The Florida Commission on Ethics said it has found probable cause that Lantana Mayor David Stewart violated state statutes in a case where a resident alleged he said he’d “make sure” her neighborhood would get speed humps, which she was petitioning the town for, if she had sex with him.
The commission’s official statement, released Wednesday, said it found probable cause Stewart used or attempted to use his position to secure a benefit for himself and that he solicited something of value from a constituent with the understanding that his vote, official action or judgment would be influenced.
Stewart, Lantana’s mayor since 2000, has the option to settle the case or have a hearing before an administrative law judge to determine if he violated the statutes. There is no deadline for when that has to happen, said Kerrie Stillman, commission spokeswoman.
If he opts for the hearing, and it is determined he did violate the statutes, Stewart could face punishment ranging from a reprimand to suspension to removal from office. The most common penalty is a civil one, Stillman said. The penalty could be up to $10,000 per violation. The governor imposes the penalty based on the commission’s recommendation, she said.
Stewart has steadfastly denied the allegations.
He told a commission investigator, according to documents: “I think someone is trying to encourage her to do it. I don’t think that this was her idea.”
Reached by phone Thursday, Stewart said it is “inappropriate to comment at this time.”
But the resident accusing Stewart, Catherine Padilla, is calling for him to resign from his position as mayor.
“The mayor should be ashamed for what he did,” she said Thursday. “I think it’s time he steps down. He needs to be accountable for his actions and he needs to do the right thing and step down.”
Padilla added: “If there’s anybody else that has had this happen to them out there, please come forward now because it’s not too late.”
The Palm Beach Post previously reported Padilla filed the complaint with the commission Jan. 2, 2018, claiming that about three years ago Stewart said if she had sex with him he would make sure her neighborhood would receive speed bumps — a safety measure she had asked the town to install.
She said that Stewart drove her to a motel one day after they had lunch at Flanigan’s Seafood Bar and Grill in Lake Worth and said he wanted to “occupy” a room with her, according to her complaint. She later told The Post the mayor said he wanted to have sex with her in the room. She told him “no” and did not get out of the car.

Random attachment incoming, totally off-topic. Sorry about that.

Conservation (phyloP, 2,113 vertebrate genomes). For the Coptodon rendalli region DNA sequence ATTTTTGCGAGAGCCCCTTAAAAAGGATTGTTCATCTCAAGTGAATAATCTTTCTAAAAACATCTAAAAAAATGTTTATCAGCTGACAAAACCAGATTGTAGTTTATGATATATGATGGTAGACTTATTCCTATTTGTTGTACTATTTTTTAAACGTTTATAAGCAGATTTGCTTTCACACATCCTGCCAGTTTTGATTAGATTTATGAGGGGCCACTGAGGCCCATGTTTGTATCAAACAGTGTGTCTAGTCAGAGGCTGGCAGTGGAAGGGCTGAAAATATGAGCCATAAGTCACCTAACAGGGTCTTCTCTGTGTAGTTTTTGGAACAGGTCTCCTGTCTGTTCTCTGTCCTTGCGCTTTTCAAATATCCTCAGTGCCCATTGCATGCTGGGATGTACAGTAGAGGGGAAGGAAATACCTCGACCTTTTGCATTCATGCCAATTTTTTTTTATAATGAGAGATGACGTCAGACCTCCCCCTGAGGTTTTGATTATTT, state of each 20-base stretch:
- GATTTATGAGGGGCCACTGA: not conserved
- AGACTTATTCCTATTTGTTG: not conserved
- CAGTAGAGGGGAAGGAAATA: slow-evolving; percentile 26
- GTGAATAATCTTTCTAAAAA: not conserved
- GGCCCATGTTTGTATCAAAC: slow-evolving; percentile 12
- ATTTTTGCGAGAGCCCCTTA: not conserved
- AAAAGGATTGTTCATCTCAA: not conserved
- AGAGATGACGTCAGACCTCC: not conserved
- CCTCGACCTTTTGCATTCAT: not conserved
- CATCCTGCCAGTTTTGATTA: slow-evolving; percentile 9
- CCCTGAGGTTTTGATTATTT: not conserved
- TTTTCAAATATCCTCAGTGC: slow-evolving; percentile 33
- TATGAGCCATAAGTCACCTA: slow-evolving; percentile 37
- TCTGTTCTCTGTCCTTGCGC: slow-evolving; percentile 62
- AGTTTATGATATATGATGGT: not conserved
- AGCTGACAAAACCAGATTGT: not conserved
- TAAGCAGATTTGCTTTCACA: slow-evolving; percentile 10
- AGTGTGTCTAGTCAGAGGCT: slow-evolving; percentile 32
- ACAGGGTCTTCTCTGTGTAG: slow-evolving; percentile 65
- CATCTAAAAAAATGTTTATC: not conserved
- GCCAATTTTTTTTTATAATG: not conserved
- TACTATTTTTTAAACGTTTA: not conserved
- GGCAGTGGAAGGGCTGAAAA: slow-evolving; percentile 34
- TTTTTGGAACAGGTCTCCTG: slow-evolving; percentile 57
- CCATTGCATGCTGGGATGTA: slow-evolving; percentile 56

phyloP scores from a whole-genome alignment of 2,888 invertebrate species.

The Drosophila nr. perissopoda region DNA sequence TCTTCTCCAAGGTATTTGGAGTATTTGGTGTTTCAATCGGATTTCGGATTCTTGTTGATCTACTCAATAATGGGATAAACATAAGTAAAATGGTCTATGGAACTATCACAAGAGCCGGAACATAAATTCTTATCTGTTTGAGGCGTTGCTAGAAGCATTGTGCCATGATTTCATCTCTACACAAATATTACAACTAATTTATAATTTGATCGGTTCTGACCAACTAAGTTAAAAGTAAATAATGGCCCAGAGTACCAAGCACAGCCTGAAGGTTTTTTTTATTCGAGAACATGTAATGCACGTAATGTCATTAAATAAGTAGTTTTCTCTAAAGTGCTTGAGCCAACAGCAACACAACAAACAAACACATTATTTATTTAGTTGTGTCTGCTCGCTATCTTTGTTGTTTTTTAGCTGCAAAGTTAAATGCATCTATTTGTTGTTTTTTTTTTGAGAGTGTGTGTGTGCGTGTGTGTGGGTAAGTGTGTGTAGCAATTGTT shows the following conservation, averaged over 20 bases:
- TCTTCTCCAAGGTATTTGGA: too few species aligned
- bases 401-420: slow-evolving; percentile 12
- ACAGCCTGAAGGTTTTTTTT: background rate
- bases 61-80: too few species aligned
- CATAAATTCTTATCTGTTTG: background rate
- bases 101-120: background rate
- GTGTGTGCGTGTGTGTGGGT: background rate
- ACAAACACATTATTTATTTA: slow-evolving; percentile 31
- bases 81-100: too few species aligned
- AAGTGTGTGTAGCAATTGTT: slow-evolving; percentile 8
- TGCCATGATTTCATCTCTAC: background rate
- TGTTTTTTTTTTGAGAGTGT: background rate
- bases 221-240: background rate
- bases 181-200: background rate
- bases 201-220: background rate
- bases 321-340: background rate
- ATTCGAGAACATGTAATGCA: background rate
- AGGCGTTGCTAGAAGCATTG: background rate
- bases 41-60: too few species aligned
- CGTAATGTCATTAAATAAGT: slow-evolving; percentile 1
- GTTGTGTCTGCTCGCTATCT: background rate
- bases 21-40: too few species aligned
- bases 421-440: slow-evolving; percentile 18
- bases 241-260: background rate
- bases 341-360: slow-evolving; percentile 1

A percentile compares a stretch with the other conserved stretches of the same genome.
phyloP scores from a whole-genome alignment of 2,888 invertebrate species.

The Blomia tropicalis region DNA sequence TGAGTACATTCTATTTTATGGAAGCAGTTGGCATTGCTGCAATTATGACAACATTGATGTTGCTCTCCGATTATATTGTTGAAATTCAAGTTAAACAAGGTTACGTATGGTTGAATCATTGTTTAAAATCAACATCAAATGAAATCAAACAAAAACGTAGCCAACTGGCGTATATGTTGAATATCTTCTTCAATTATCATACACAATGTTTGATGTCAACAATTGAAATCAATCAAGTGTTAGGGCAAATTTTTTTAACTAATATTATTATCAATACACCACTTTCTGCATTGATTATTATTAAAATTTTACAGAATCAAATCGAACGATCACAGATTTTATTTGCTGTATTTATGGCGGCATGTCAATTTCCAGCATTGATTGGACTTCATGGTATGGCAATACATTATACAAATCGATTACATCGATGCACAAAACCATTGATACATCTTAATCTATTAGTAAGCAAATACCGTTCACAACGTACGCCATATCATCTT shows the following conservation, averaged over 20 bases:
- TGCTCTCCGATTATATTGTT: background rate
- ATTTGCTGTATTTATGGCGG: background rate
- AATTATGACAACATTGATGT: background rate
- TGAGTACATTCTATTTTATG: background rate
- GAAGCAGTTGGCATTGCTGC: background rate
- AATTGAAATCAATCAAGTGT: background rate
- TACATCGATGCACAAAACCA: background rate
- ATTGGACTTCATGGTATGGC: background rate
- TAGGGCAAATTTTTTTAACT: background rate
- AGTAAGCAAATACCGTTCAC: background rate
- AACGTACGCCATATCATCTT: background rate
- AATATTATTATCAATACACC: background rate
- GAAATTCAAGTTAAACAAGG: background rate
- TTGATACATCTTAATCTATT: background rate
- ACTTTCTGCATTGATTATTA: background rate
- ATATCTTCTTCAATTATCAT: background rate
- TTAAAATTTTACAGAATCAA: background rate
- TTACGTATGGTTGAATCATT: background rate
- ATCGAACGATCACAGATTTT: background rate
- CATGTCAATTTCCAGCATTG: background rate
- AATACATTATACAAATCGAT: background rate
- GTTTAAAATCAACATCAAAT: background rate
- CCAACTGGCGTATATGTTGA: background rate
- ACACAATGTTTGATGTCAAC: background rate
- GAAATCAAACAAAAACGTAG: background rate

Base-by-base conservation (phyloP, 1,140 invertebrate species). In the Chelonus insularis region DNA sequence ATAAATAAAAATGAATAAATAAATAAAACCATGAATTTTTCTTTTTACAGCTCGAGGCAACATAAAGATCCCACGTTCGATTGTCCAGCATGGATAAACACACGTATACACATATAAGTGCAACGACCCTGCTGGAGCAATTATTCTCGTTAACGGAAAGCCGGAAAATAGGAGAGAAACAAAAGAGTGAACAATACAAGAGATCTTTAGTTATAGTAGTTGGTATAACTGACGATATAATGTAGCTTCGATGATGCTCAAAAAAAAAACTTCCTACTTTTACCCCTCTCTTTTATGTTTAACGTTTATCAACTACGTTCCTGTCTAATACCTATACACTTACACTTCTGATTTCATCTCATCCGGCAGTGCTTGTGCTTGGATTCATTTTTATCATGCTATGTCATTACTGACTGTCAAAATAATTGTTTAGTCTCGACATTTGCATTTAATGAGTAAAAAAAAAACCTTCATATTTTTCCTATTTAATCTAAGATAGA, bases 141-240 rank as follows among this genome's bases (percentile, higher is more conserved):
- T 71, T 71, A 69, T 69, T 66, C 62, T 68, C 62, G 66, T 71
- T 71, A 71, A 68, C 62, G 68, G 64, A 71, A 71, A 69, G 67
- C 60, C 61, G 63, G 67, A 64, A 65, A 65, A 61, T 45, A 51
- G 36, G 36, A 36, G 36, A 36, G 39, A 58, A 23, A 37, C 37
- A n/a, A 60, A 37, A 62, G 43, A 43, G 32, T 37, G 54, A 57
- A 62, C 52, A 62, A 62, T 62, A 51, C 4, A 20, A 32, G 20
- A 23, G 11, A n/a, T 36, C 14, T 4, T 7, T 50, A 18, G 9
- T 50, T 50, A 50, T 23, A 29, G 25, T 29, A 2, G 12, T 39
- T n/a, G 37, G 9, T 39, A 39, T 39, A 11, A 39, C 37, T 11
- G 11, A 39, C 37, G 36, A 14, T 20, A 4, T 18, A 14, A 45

Padilla also said before the meeting in which the Town Council was to vote on whether to pay for the speed bumps that Stewart called her saying it wasn’t too late to sleep with him to guarantee her neighborhood would receive the safety measure, she said. Padilla said she again told him “no.”
The town did grant the traffic calming devices at an August 2015 council meeting. Before the vote, Padilla started a petition that was signed by about 71 percent of the residents in that area. The town determined through its analysis the neighborhood got enough traffic to warrant the safety bumps.
Padilla claims that after that vote, because she didn’t agree to have sex with Stewart and didn’t thank him for the approval of the speed humps, Stewart told her he’d make sure the humps were removed, according to documents.
The state commission notified Stewart of the complaint, per protocol. And on Jan. 11 of this year, Stewart went to Padilla’s home to talk about the complaint, according to the statement he gave to Lantana police. Padilla did not let him inside. Police described the visit as a “suspicious incident,” but took no further action.
During that visit to Padilla’s house, Stewart told police according to the report, he knocked on her side door and Padilla pulled the blinds closed and locked the door. While Padilla claims Stewart rattled the door, Stewart said he did not touch the door except to knock on it. He got into his vehicle and left.